for the network.
Prefix - A prefix is an IP address and a mask used to specify a set
of addresses that are grouped together for purposes of routing.
Public Key Infrastructure (PKI) - A PKI is a collection of hardware,
software, people, policies, and procedures used to create, manage,
distribute, store, and revoke digital certificates.
Relying Parties (RPs) - An RP is an entity that makes use of signed
products from a PKI, i.e., it relies on signed data that is
verified using certificates and Certificate Revocation Lists
(CRLs) from a PKI.
RPKI Repository System - The RPKI repository system consists of a
distributed set of loosely synchronized databases.
Resource PKI (RPKI) - A PKI operated by the entities that manage INRs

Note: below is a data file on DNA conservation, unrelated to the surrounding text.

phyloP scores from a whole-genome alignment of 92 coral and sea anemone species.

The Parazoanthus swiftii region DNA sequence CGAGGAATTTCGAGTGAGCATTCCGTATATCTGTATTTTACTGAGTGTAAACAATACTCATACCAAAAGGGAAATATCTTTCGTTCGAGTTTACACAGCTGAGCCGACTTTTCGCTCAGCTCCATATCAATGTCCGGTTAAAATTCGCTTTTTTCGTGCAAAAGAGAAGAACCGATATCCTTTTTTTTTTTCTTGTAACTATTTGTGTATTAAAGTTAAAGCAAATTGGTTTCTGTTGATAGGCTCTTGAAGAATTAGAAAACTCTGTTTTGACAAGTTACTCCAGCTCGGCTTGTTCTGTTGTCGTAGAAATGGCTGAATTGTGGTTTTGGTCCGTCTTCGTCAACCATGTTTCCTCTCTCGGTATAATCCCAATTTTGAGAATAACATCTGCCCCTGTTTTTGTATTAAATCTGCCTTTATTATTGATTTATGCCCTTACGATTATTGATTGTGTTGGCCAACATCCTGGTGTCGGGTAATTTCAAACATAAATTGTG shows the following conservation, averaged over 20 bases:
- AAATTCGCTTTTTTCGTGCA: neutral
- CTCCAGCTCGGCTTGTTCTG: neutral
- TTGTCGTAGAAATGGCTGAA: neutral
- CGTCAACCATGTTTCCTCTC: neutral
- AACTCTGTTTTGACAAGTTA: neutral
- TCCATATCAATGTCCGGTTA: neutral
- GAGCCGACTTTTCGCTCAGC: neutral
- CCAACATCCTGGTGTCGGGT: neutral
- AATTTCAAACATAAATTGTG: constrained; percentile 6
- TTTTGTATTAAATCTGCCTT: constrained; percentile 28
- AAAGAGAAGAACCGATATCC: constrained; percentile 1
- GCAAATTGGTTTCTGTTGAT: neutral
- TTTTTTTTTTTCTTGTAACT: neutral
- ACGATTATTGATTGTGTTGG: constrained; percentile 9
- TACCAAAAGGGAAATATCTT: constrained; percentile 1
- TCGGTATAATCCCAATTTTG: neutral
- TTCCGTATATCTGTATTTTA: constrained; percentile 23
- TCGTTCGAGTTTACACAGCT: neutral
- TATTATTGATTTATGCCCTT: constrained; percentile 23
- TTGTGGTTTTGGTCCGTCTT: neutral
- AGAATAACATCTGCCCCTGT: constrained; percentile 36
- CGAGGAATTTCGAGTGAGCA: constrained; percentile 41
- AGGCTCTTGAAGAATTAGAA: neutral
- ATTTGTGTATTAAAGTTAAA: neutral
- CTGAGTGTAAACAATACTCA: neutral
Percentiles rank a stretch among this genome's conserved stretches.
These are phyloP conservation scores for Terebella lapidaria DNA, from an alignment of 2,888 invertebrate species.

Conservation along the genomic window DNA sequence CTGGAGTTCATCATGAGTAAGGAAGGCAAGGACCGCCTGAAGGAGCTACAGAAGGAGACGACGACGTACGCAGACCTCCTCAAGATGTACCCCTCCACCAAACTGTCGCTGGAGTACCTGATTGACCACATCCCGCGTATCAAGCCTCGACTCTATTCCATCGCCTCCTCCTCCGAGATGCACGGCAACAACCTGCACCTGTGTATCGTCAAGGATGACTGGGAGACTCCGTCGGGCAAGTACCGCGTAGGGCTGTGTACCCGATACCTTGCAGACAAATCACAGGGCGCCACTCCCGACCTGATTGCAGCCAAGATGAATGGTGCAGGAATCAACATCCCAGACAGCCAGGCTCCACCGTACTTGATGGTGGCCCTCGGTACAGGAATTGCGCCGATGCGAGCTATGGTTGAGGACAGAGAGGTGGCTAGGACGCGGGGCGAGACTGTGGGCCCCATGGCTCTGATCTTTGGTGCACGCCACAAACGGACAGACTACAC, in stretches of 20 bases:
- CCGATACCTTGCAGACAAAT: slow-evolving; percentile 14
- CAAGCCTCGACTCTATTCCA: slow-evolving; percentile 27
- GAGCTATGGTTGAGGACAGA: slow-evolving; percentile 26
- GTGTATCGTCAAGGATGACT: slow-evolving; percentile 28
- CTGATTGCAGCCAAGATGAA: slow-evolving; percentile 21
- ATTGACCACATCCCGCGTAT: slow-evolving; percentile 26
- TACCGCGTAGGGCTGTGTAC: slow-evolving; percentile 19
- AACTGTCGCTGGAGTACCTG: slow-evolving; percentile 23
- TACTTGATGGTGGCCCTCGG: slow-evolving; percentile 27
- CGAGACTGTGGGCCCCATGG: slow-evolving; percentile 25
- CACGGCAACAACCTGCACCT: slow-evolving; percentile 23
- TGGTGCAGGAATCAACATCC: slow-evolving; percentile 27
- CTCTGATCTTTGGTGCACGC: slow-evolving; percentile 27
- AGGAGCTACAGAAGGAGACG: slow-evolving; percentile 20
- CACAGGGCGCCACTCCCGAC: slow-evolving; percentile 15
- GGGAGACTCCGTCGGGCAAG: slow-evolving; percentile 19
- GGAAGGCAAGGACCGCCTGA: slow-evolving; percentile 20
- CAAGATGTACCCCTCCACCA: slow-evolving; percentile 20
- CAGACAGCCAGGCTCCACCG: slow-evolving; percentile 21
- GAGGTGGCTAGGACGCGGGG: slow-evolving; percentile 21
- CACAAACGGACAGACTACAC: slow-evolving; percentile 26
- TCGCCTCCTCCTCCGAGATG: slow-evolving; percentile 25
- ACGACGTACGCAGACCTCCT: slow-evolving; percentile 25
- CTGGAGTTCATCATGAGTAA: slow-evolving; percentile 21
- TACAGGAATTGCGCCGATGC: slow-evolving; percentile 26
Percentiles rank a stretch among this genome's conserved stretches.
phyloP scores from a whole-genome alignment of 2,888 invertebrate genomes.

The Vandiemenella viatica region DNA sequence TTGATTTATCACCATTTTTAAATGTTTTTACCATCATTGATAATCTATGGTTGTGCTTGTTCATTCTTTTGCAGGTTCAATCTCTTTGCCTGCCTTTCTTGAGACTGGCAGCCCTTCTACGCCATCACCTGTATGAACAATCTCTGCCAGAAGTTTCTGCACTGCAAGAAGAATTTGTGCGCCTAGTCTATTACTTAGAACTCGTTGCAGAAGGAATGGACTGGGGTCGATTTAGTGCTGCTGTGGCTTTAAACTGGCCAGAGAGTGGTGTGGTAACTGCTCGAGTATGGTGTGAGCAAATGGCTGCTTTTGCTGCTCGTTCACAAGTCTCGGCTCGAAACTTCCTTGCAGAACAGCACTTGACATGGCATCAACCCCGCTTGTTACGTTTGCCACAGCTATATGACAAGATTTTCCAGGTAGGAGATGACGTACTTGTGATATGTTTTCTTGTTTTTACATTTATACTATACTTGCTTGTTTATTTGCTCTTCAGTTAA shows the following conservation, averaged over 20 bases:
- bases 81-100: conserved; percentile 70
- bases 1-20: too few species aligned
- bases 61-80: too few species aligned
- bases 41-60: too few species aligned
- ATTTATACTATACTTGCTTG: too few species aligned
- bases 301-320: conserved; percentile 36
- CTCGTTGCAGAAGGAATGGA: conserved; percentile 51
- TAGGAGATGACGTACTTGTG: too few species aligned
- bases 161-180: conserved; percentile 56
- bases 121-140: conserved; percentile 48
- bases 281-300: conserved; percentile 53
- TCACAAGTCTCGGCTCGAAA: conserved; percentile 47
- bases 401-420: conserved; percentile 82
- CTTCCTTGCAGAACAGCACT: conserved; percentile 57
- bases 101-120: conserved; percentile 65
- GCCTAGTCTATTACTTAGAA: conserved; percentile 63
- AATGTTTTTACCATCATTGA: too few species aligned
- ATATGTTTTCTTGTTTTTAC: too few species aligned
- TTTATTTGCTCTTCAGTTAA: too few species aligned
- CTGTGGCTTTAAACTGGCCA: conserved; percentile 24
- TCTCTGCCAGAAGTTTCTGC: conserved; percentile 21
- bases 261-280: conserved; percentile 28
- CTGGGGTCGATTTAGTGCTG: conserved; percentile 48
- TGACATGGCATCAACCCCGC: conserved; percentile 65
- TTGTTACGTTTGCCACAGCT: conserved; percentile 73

and that issue X.509 certificates (and CRLs) that attest to the
holdings of INRs.
RPKI Signed Object - An RPKI signed object is a data object
encapsulated with Cryptographic Message Syntax (CMS) that complies
with the format and semantics defined in [RFC6488].
Route - In the Internet, a route is a prefix and an associated
sequence of ASNs that indicates a path via which traffic destined
for the prefix can be directed. (The route includes the origin
Route Leak A route leak is said to occur when AS-A advertises
routes that it has received from AS-B to the neighbors of AS-A,
but AS-A is not viewed as a transit provider for the prefixes in
Threat - A threat is a motivated, capable adversary. An adversary
that is not motivated to launch an attack is not a threat. An
adversary that is motivated but not capable of launching an attack
also is not a threat.